This sequence of photos is over the same timescale. The lower photo shows that the central sulcus split is starting to open up a bit - which should be a precursor to it becoming healthier and less painful.
At the moment Columbo is very unhappy with any poking or prodding in this area, which is understandable, but unfortunately getting in there with antibacterial and anti-fungal spray is a necessity at the moment. 
For those who are interested, I've uploaded his footage here - his landing is still pretty stubbornly toe first on his RF particularly though it feels as if he is teetering on the verge of something better - he is beginning to land better going downhill, for instance, and in the school. 

Friday, 11 July 2014

Orange is the new black...

We have a bit of a theme developing at Rockley right now, as I mentioned earlier in the week as new horses Felix and Ruby arrived in turn.
 This is Ruby...
 ...this is Felix...
..and last but not least Dexter, our resident chestnut TB. 
For Felix, meeting Ruby was love at first sight - Prince is loitering on the right, for good measure, adding a third shade of chestnut, but having put up with bays on her first day, Ruby really only had one orange boy in her sights.
It may not last, of course, like many summer romances, but for now the mutual admiration society is in full swing.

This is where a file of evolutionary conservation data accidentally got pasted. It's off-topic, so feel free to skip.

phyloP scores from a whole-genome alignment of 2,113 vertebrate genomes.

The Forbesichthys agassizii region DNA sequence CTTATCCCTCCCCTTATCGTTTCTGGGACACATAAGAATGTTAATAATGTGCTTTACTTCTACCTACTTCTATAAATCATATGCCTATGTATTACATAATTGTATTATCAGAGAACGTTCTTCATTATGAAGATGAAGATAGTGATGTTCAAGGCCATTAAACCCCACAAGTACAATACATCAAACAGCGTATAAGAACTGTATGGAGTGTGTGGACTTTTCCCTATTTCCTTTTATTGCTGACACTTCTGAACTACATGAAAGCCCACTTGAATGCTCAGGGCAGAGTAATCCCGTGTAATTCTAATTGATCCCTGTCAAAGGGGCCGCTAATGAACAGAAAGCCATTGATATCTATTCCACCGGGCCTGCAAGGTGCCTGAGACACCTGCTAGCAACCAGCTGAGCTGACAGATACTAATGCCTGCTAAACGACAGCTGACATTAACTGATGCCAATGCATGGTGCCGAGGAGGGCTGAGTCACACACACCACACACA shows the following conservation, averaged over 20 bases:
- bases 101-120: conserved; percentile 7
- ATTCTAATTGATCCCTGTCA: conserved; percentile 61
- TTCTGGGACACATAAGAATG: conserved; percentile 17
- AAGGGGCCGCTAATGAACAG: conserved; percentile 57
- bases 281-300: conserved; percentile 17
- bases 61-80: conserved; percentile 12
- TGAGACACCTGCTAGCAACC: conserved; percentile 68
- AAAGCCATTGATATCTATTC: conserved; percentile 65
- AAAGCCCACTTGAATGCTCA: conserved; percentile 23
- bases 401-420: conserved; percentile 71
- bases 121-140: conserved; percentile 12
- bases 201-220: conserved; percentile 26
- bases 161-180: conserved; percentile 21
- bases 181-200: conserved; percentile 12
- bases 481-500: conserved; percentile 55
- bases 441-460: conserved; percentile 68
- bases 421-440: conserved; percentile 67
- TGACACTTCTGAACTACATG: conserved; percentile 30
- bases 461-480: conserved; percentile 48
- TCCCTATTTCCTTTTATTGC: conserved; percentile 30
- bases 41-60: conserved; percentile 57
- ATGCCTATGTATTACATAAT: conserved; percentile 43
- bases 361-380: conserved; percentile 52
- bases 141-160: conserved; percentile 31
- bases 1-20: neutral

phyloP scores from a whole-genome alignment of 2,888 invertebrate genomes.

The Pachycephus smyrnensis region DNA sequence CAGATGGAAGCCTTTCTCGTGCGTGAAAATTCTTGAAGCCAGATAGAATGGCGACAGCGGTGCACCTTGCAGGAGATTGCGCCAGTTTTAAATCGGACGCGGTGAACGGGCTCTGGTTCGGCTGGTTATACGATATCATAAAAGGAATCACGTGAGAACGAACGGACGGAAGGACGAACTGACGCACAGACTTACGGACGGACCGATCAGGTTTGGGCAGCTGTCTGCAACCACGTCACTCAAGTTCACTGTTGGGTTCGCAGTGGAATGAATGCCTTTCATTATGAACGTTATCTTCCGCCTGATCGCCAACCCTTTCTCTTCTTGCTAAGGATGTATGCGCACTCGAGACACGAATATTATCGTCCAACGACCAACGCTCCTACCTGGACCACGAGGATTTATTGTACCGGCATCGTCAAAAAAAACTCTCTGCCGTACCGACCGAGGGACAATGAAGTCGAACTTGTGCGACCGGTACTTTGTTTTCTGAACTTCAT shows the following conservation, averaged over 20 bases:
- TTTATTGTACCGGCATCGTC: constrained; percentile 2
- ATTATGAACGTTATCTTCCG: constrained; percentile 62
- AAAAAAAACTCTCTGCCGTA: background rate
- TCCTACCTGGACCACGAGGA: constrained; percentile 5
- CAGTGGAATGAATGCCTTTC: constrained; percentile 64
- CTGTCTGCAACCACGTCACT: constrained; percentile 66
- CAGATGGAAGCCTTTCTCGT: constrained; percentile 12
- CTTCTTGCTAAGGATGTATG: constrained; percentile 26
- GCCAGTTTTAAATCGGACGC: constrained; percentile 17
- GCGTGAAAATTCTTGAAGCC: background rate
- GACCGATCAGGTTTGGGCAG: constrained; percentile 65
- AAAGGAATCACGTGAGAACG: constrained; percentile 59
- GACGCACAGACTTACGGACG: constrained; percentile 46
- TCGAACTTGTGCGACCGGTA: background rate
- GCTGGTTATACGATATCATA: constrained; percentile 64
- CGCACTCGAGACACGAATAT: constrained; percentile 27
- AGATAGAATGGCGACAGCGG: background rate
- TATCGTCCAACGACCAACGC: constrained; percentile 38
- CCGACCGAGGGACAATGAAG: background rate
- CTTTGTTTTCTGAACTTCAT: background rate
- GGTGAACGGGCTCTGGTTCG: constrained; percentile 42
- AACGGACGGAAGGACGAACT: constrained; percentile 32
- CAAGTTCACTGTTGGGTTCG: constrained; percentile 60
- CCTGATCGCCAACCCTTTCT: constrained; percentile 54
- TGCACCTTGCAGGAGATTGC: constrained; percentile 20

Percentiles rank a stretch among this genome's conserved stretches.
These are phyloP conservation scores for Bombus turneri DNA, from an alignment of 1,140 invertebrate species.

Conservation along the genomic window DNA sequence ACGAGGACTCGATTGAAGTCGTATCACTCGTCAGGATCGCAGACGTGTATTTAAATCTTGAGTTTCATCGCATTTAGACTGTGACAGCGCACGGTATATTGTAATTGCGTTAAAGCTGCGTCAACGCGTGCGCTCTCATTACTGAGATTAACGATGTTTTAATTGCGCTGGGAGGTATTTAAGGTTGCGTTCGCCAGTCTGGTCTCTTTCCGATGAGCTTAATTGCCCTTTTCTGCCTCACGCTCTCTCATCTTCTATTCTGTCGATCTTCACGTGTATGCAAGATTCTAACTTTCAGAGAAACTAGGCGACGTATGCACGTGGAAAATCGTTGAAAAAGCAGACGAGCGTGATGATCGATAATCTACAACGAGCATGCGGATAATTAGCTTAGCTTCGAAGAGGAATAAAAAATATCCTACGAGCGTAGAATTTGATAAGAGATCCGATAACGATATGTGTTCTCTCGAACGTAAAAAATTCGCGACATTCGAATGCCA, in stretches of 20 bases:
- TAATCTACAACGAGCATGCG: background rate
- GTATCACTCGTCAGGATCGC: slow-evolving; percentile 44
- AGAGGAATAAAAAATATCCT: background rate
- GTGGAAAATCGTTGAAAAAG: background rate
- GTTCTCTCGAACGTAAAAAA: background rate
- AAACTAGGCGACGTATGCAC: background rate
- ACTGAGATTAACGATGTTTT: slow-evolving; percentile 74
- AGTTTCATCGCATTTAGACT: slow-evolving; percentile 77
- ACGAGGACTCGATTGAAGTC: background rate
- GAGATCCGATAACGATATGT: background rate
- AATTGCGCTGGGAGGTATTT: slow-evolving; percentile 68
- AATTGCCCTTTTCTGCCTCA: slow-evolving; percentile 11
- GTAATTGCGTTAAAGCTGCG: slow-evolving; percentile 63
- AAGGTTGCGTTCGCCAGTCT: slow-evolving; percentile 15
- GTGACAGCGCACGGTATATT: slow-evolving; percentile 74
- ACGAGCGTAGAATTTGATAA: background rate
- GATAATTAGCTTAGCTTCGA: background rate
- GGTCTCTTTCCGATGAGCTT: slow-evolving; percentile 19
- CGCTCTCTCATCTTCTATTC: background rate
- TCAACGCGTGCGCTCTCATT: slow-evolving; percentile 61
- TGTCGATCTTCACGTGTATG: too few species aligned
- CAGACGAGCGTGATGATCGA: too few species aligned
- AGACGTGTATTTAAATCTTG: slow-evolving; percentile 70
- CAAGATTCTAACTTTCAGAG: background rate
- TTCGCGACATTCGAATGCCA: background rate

Thursday, 10 July 2014

The second Ruby

New girl Ruby arrived yesterday all the way from Scotland. She couldn't be more different in appearance to our first rehab Ruby (a coloured cob who was here last year) and we are continuing the chestnut TB theme which was started by Felix at the weekend. 
As you can see, she has been out of shoes some time (since October last year) and there is lots to like about her feet but she is landing flat/toe first in front and that's something we need to help her sort out. She has some issues with medio-lateral balance which have been confirmed on x-ray and MRI with corresponding collateral ligament damage and damage to the coffin joint.  
Remedial farriery didn't improve her and though she did become sounder out of shoes her lameness recurred earlier this year and she has been recently assessed as variably 2/10 lame bilaterally. 
From this angle its clear her palmar hoof isn't perhaps as robust as it needs to be and that's, as always, where we will be looking for the biggest changes. 
As with the LF, an asymmetry which usually points to a medio-lateral imbalance - in both feet its the medial aspect which is weaker, as is often the case. 
A slightly long toe and again a weak digital cushion but then again I've seen an awful lot worse, so here's hoping the second Ruby does as well as the first. There will be more on her soon.